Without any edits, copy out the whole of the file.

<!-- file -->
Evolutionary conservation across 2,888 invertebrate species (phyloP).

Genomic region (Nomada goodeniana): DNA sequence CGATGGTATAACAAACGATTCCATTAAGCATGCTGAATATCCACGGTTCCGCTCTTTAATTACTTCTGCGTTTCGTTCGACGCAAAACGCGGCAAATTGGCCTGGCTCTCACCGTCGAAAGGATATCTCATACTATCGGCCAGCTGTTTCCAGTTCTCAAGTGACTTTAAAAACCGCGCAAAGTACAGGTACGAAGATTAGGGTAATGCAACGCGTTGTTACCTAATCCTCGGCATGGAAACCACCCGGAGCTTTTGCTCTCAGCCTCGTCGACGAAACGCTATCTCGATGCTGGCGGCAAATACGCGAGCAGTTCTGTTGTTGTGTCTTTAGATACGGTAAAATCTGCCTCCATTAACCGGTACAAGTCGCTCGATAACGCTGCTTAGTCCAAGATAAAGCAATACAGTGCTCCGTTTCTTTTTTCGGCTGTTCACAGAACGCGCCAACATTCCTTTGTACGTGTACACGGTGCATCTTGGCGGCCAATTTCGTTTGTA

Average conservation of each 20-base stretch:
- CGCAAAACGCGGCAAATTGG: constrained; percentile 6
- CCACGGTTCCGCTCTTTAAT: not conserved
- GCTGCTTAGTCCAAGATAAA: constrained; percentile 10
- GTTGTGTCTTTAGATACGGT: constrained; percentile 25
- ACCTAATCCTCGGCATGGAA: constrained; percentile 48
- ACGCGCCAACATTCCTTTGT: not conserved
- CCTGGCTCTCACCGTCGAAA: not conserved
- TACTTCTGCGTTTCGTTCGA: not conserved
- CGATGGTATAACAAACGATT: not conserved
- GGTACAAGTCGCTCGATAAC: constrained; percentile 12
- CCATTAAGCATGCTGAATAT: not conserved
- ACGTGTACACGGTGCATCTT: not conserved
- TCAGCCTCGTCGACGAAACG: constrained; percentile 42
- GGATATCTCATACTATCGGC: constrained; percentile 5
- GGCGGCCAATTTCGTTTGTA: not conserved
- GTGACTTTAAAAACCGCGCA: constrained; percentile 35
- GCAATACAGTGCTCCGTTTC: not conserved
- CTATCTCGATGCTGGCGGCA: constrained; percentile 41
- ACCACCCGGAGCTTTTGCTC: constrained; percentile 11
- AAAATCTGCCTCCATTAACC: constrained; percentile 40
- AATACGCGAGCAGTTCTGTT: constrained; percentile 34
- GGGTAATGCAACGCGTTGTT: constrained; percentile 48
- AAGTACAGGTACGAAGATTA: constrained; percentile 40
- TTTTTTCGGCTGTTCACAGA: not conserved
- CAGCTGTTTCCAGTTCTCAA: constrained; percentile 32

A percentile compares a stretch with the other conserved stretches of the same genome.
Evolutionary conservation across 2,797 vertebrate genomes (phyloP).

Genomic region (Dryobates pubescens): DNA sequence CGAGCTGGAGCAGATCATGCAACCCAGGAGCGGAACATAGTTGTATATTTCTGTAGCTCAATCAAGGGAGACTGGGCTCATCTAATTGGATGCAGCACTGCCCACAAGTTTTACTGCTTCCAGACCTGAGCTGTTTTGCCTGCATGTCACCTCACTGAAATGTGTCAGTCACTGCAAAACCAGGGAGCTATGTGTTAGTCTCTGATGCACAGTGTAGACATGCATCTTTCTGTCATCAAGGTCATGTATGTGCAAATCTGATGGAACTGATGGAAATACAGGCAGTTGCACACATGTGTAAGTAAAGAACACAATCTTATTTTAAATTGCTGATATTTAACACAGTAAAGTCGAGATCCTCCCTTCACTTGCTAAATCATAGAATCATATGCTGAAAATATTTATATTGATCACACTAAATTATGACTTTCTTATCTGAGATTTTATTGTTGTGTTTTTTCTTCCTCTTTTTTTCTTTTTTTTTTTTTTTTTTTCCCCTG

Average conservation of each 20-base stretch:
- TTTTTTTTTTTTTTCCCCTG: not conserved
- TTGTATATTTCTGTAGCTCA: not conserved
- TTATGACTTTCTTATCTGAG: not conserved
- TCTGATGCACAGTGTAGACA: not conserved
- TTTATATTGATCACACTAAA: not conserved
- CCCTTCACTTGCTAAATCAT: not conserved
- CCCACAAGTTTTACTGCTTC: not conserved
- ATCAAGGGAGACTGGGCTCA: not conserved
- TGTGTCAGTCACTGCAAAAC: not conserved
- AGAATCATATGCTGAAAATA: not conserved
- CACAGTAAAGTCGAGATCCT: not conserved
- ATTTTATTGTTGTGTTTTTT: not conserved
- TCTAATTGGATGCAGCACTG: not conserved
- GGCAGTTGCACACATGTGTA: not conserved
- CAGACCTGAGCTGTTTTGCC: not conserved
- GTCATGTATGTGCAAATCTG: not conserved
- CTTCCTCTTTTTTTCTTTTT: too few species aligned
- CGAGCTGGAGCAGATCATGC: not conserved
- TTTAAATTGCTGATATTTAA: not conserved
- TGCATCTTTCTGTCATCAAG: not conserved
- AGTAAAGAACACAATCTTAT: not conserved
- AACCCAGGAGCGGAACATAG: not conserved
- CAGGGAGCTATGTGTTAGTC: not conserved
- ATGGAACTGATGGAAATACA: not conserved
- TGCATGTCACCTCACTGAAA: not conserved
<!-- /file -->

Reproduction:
Evolutionary conservation across 2,888 invertebrate species (phyloP).

Genomic region (Nomada goodeniana): DNA sequence CGATGGTATAACAAACGATTCCATTAAGCATGCTGAATATCCACGGTTCCGCTCTTTAATTACTTCTGCGTTTCGTTCGACGCAAAACGCGGCAAATTGGCCTGGCTCTCACCGTCGAAAGGATATCTCATACTATCGGCCAGCTGTTTCCAGTTCTCAAGTGACTTTAAAAACCGCGCAAAGTACAGGTACGAAGATTAGGGTAATGCAACGCGTTGTTACCTAATCCTCGGCATGGAAACCACCCGGAGCTTTTGCTCTCAGCCTCGTCGACGAAACGCTATCTCGATGCTGGCGGCAAATACGCGAGCAGTTCTGTTGTTGTGTCTTTAGATACGGTAAAATCTGCCTCCATTAACCGGTACAAGTCGCTCGATAACGCTGCTTAGTCCAAGATAAAGCAATACAGTGCTCCGTTTCTTTTTTCGGCTGTTCACAGAACGCGCCAACATTCCTTTGTACGTGTACACGGTGCATCTTGGCGGCCAATTTCGTTTGTA

Average conservation of each 20-base stretch:
- CGCAAAACGCGGCAAATTGG: constrained; percentile 6
- CCACGGTTCCGCTCTTTAAT: not conserved
- GCTGCTTAGTCCAAGATAAA: constrained; percentile 10
- GTTGTGTCTTTAGATACGGT: constrained; percentile 25
- ACCTAATCCTCGGCATGGAA: constrained; percentile 48
- ACGCGCCAACATTCCTTTGT: not conserved
- CCTGGCTCTCACCGTCGAAA: not conserved
- TACTTCTGCGTTTCGTTCGA: not conserved
- CGATGGTATAACAAACGATT: not conserved
- GGTACAAGTCGCTCGATAAC: constrained; percentile 12
- CCATTAAGCATGCTGAATAT: not conserved
- ACGTGTACACGGTGCATCTT: not conserved
- TCAGCCTCGTCGACGAAACG: constrained; percentile 42
- GGATATCTCATACTATCGGC: constrained; percentile 5
- GGCGGCCAATTTCGTTTGTA: not conserved
- GTGACTTTAAAAACCGCGCA: constrained; percentile 35
- GCAATACAGTGCTCCGTTTC: not conserved
- CTATCTCGATGCTGGCGGCA: constrained; percentile 41
- ACCACCCGGAGCTTTTGCTC: constrained; percentile 11
- AAAATCTGCCTCCATTAACC: constrained; percentile 40
- AATACGCGAGCAGTTCTGTT: constrained; percentile 34
- GGGTAATGCAACGCGTTGTT: constrained; percentile 48
- AAGTACAGGTACGAAGATTA: constrained; percentile 40
- TTTTTTCGGCTGTTCACAGA: not conserved
- CAGCTGTTTCCAGTTCTCAA: constrained; percentile 32

A percentile compares a stretch with the other conserved stretches of the same genome.
Evolutionary conservation across 2,797 vertebrate genomes (phyloP).

Genomic region (Dryobates pubescens): DNA sequence CGAGCTGGAGCAGATCATGCAACCCAGGAGCGGAACATAGTTGTATATTTCTGTAGCTCAATCAAGGGAGACTGGGCTCATCTAATTGGATGCAGCACTGCCCACAAGTTTTACTGCTTCCAGACCTGAGCTGTTTTGCCTGCATGTCACCTCACTGAAATGTGTCAGTCACTGCAAAACCAGGGAGCTATGTGTTAGTCTCTGATGCACAGTGTAGACATGCATCTTTCTGTCATCAAGGTCATGTATGTGCAAATCTGATGGAACTGATGGAAATACAGGCAGTTGCACACATGTGTAAGTAAAGAACACAATCTTATTTTAAATTGCTGATATTTAACACAGTAAAGTCGAGATCCTCCCTTCACTTGCTAAATCATAGAATCATATGCTGAAAATATTTATATTGATCACACTAAATTATGACTTTCTTATCTGAGATTTTATTGTTGTGTTTTTTCTTCCTCTTTTTTTCTTTTTTTTTTTTTTTTTTTCCCCTG

Average conservation of each 20-base stretch:
- TTTTTTTTTTTTTTCCCCTG: not conserved
- TTGTATATTTCTGTAGCTCA: not conserved
- TTATGACTTTCTTATCTGAG: not conserved
- TCTGATGCACAGTGTAGACA: not conserved
- TTTATATTGATCACACTAAA: not conserved
- CCCTTCACTTGCTAAATCAT: not conserved
- CCCACAAGTTTTACTGCTTC: not conserved
- ATCAAGGGAGACTGGGCTCA: not conserved
- TGTGTCAGTCACTGCAAAAC: not conserved
- AGAATCATATGCTGAAAATA: not conserved
- CACAGTAAAGTCGAGATCCT: not conserved
- ATTTTATTGTTGTGTTTTTT: not conserved
- TCTAATTGGATGCAGCACTG: not conserved
- GGCAGTTGCACACATGTGTA: not conserved
- CAGACCTGAGCTGTTTTGCC: not conserved
- GTCATGTATGTGCAAATCTG: not conserved
- CTTCCTCTTTTTTTCTTTTT: too few species aligned
- CGAGCTGGAGCAGATCATGC: not conserved
- TTTAAATTGCTGATATTTAA: not conserved
- TGCATCTTTCTGTCATCAAG: not conserved
- AGTAAAGAACACAATCTTAT: not conserved
- AACCCAGGAGCGGAACATAG: not conserved
- CAGGGAGCTATGTGTTAGTC: not conserved
- ATGGAACTGATGGAAATACA: not conserved
- TGCATGTCACCTCACTGAAA: not conserved